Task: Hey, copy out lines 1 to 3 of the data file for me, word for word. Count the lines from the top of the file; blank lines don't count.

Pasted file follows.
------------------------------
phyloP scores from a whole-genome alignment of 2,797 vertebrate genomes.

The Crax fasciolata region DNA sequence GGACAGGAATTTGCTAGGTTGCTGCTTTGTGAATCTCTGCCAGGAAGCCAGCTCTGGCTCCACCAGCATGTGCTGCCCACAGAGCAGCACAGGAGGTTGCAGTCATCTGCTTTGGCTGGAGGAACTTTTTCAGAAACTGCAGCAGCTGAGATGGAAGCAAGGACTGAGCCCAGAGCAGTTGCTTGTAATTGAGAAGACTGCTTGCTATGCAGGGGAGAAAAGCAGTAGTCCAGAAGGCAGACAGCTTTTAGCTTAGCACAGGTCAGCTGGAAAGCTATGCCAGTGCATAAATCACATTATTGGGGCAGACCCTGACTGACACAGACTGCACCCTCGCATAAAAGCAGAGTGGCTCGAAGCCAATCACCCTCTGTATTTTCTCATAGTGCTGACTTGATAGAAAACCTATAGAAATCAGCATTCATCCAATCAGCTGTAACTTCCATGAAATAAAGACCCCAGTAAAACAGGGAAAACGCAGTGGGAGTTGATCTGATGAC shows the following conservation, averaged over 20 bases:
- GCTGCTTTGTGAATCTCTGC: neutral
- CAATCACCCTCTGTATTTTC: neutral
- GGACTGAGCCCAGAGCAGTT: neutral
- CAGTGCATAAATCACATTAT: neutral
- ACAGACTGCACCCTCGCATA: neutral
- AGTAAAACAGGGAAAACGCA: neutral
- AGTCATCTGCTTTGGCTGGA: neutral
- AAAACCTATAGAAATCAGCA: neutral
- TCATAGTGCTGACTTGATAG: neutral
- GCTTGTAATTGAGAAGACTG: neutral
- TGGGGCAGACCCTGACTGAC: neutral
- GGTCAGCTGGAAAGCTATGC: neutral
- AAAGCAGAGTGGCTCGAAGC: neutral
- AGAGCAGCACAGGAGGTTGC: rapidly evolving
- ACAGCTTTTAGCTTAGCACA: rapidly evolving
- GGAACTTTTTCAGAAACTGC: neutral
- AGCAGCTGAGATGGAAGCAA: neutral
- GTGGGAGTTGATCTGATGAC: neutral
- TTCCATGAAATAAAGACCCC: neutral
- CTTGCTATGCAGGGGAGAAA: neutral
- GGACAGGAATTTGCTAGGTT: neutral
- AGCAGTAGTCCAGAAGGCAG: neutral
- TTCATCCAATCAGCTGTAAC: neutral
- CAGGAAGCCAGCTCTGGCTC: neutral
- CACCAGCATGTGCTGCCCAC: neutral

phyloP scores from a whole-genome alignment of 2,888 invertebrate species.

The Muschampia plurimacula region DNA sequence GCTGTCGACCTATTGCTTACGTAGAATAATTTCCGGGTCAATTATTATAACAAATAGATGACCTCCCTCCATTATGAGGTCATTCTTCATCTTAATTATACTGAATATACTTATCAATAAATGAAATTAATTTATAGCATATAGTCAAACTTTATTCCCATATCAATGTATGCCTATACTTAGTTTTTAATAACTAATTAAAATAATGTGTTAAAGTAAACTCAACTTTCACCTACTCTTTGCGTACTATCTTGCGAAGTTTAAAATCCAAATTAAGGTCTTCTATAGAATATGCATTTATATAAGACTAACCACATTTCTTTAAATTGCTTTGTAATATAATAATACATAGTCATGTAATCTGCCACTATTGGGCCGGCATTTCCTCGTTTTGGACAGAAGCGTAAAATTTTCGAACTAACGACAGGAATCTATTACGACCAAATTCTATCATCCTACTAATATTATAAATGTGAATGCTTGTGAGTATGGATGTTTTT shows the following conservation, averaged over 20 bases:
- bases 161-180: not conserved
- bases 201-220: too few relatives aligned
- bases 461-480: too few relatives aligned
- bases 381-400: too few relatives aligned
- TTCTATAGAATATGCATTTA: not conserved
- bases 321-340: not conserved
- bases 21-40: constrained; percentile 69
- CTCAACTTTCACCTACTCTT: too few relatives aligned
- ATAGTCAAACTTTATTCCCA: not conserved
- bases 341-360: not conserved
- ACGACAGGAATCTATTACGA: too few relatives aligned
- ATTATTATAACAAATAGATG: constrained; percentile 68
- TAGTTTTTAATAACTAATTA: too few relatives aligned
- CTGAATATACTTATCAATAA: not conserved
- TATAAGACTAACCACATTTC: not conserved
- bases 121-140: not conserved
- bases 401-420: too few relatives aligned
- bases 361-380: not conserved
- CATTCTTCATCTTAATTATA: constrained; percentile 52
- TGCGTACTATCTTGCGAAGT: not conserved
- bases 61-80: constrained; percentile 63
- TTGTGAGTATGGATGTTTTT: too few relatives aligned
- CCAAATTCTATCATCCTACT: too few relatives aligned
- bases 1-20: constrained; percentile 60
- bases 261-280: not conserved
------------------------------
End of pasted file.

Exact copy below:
phyloP scores from a whole-genome alignment of 2,797 vertebrate genomes.

The Crax fasciolata region DNA sequence GGACAGGAATTTGCTAGGTTGCTGCTTTGTGAATCTCTGCCAGGAAGCCAGCTCTGGCTCCACCAGCATGTGCTGCCCACAGAGCAGCACAGGAGGTTGCAGTCATCTGCTTTGGCTGGAGGAACTTTTTCAGAAACTGCAGCAGCTGAGATGGAAGCAAGGACTGAGCCCAGAGCAGTTGCTTGTAATTGAGAAGACTGCTTGCTATGCAGGGGAGAAAAGCAGTAGTCCAGAAGGCAGACAGCTTTTAGCTTAGCACAGGTCAGCTGGAAAGCTATGCCAGTGCATAAATCACATTATTGGGGCAGACCCTGACTGACACAGACTGCACCCTCGCATAAAAGCAGAGTGGCTCGAAGCCAATCACCCTCTGTATTTTCTCATAGTGCTGACTTGATAGAAAACCTATAGAAATCAGCATTCATCCAATCAGCTGTAACTTCCATGAAATAAAGACCCCAGTAAAACAGGGAAAACGCAGTGGGAGTTGATCTGATGAC shows the following conservation, averaged over 20 bases:
- GCTGCTTTGTGAATCTCTGC: neutral